It’s Good To Get It In Writing

Whether the subject is good writing or good fishing, attention to detail spells success.

That’s why teachers at Spokane’s Discovery School make sure every grade-school student packs a journal along on the annual year-end campout.

That’s why expert flyfisher Clay Findlay keeps a log of every fishing trip.

Details drop out of your mind as insidiously as hair off your head. You don’t miss them until you want to go somewhere.

The brain is a leaky reservoir of details. But this mental shortcoming is simple to fix with a bit of discipline and two simple tools. A pen and a notebook.

No library can match Findlay for his storehouse of facts on fly fishing the region’s lakes and streams.

Findlay is one of the finest flyfishers around. Perhaps it’s no coincidence, then, that he is also the most inquisitive. The simple but uncommon habit of logging information from fishing trips has built Findlay’s notebooks into a resource other anglers would sell children to acquire.

“The most important information to record is the date, place, water temperature, weather, bugs observed, fly patterns that caught fish, something about the number and size of fish caught and anything unusual I notice,” Findlay said.

In a separate card file, he saves phone numbers of “You can’t remember all that stuff,” he said, which isn’t surprising coming from an angler who fished more than 200 days last year.

“The log really pays off when the fishing is kind of blah. I flip back to see what was hot a year or two ago and I’m reminded. Maybe I should head to the Clark Fork, and I’ll have a good idea of what fly patterns to bring.”

Mary Haberman, Discovery school’s third-grade teacher, learned the value of journalizing from her grandfather. A laborer by trade, he kept a daily journal that has become an heirloom and history of the family farm.

Discovery students journalize year-round. But the virtues are particularly vivid in the special journals they keep during their year-end challenge.

For kindergartners and first-graders, the challenge is surviving an overnighter at the school without mom. Second-graders test their mettle on a Centennial Trail expedition.

Still one year away from the dream trip fifth- and sixth-graders take to Orcas Island, my daughter, Brook, joined the third- and fourth-graders on a campout at Liberty Lake.

These students aren’t sentenced to camping because they’re incorrigible. Under the enthusiastic supervision of teachers, the outdoors serves as an unbeatable classroom.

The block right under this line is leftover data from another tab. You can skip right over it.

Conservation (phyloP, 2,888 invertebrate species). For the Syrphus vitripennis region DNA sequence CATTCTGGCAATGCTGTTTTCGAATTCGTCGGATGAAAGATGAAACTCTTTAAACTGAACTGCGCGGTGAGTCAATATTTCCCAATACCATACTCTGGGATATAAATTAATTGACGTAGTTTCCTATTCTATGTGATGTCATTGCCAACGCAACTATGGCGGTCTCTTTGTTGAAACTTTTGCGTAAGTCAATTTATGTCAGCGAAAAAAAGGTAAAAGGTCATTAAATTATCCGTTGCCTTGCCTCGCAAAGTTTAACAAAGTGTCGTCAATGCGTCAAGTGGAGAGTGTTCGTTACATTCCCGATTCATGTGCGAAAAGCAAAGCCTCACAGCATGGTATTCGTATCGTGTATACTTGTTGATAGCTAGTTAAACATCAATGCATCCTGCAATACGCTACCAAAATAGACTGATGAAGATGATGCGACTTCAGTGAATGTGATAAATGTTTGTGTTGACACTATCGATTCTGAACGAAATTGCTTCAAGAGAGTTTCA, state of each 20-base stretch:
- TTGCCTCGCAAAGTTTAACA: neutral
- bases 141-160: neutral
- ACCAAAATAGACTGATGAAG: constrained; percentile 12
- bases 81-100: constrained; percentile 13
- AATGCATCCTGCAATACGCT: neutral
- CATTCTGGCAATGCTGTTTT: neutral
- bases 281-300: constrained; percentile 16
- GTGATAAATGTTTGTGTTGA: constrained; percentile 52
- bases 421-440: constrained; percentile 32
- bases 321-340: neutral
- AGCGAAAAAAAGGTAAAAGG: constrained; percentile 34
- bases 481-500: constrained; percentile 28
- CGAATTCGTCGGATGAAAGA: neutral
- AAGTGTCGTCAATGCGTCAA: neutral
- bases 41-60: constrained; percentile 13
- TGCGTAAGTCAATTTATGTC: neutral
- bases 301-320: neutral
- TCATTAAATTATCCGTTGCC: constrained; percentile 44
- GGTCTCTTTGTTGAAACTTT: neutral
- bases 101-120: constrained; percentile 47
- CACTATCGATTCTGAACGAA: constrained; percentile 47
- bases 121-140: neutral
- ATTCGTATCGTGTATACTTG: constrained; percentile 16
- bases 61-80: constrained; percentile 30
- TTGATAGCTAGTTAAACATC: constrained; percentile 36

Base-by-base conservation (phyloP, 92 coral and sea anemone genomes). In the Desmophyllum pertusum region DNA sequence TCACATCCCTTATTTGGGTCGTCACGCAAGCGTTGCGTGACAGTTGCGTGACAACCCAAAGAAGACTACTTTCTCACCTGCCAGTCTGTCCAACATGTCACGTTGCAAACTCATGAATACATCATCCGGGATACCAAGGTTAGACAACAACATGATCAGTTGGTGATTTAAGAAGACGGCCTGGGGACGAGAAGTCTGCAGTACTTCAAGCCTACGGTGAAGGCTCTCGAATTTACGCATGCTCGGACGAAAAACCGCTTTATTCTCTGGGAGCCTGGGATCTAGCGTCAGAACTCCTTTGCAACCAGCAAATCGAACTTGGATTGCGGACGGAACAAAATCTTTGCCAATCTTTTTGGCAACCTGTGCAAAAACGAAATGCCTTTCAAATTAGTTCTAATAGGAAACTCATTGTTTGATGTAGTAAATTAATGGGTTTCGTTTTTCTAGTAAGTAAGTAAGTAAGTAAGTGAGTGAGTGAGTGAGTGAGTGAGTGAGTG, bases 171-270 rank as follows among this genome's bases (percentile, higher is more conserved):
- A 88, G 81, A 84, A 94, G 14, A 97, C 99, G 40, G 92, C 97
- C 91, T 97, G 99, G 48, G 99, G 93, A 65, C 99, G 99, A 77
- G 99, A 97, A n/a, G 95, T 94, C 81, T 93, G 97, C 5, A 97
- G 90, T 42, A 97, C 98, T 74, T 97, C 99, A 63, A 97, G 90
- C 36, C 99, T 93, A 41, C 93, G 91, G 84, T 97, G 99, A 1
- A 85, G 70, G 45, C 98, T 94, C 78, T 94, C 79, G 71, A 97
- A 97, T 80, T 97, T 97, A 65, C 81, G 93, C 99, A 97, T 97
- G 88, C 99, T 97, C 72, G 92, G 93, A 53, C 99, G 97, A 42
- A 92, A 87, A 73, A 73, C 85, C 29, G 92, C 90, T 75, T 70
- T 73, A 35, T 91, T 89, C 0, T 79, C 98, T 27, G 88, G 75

“We let the kids find a challenge that tests them in new situations, problem solving and awareness,” said Discovery’s librarian Lorna Kropp.

“The personal challenges start with putting up the tents by themselves, then sleeping in a tent away from their family, cooking portions of their own meals and keeping track of their own stuff for 24 hours.”

Just as important are the lessons in curiosity.

“The journal is vital,” Haberman said. “Kids can be themselves with a journal. They can get all their thoughts down.”

I noticed that Brook did some thinking for herself after listening to Air Force survival experts discuss what to bring in a pack. Water purifier and cotton balls smeared with petroleum jelly are sound suggestions from the military manuals.

But the M&M;’s have the ring of a fourth-grader’s variation.

Brook’s journal is filled with knot diagrams and illustrations, including one of lupine, the “favorite plant” she spotted at the park. She documented seeing red-winged blackbirds by the marsh.

A page is devoted to her favorite camp-cooking recipes. Most agreeable is an orange, cut in half from stem to stem. The fruit is scooped out and eaten, leaving two cupshaped peels intact to fill with blueberry muffin mix.

They bake beautifully on hot campfire coals, she said.

At home, Brook read me the few notes she’d made about an experiment gone awry. The notes were enough to unleash her memory and launch an animated description of the two raccoons that ate the seed samples set out to determine the preferences of birds.

I wondered how many great camp lessons I’ve misplaced in my mind because they weren’t jotted down in a journal.

“At the start of the outing every child is asked to find a special spot,” Haberman said. “It might be in a tree, under a blanket or by a stream.”

After each lesson - whether it be a stroll through the forest with magnifying glasses, learning to start a campfire, or sorting through the bugs in a marsh - the kids dash to their special spots to reflect.

“They sit, listen, touch, smell, feel - and journal,” Haberman said, noting that Discovery teachers don’t necessarily have to assign kids to write in their journals anymore.

“A lot of these kids journal with words or illustrations just for fun,” she said. “It’s another needle into writing.”

And perhaps the fertile foundation for a few expert anglers.

, DataTimes MEMO: You can contact Rich Landers by voice mail at 459-5577, extension 5508.

The following fields overflowed: CREDIT = Rich Landers The Spokesman-Review

You can contact Rich Landers by voice mail at 459-5577, extension 5508.

The following fields overflowed: CREDIT = Rich Landers The Spokesman-Review

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